AUSTIN, Texas — Signs reading "Human Trafficking Exhibit" point the way at Shepherd of the Hills Lutheran Church, but Senior Pastor Tom Grevlos said the exhibit opens the heart.
"I think it’s very important that we integrate faith and life," Grevlos said.
The “life” he’s bringing here is not usually seen inside holy walls. The exhibit “Artifacts of Human Trafficking” was created and curated by Amie Stone King.
"We really pride ourselves here at Shepard of the Hills as being a church without walls. As we go into this place, we see it as incumbent for us to leave this place. To be the church wherever we are at: in our church, in our homes, in our workplace, in our society. This is another way for us to truly heighten that understanding," Grevlos said.
"I wanted to do something to open the door and shine a light to the public where they could come in and not be afraid to talk about this darker subject," King said in 2018.
The artwork and stories in the exhibit are designed to educate people about sex trafficking.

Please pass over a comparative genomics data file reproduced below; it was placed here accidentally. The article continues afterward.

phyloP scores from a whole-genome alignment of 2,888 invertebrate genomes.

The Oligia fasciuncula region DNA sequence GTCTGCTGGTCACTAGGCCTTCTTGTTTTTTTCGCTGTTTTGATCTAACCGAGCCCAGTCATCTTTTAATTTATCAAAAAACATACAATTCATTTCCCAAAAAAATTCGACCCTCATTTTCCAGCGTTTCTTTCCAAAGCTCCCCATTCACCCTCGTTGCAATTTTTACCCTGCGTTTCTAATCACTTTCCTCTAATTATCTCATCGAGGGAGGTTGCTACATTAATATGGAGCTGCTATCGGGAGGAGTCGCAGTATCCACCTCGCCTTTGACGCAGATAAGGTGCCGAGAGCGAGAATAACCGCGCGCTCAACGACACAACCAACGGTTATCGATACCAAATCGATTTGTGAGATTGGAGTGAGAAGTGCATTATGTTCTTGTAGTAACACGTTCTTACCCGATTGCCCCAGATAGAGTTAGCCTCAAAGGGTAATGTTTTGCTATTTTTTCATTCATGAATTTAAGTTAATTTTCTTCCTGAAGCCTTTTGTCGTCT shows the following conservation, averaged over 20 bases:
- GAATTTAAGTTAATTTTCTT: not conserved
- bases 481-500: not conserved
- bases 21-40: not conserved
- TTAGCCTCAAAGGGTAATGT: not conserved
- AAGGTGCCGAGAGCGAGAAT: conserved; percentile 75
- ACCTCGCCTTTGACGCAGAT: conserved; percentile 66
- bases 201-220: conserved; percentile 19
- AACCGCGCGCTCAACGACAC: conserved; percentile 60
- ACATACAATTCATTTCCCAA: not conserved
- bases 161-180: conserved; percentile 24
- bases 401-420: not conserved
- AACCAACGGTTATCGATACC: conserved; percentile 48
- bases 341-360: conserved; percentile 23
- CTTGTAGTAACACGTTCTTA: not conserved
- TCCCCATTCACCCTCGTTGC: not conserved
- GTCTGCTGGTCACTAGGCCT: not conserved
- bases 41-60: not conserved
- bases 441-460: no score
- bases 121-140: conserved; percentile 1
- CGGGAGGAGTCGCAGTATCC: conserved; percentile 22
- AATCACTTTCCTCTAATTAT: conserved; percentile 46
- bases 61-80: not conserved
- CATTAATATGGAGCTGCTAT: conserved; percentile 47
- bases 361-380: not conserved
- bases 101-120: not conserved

"So we can work together to help stop this exploitation," Grevlos said.
The KVUE Defenders told you how sex traffickers often get away with the crime. In 2017, Assistant District Attorney Abbey Fowler said jurors may hold the sins of the victim against the victim in court.
"They may have a lengthy criminal history or some of it may seem willing. There's times that juries don't like that or they won't believe that person because of that," Fowler said.
"It is an evil within our society and we need to be aware of it, not bury our heads in the sand with it. But also to be sensitive to the plight of people and the vulnerability of so many within our society," Grevlos said.
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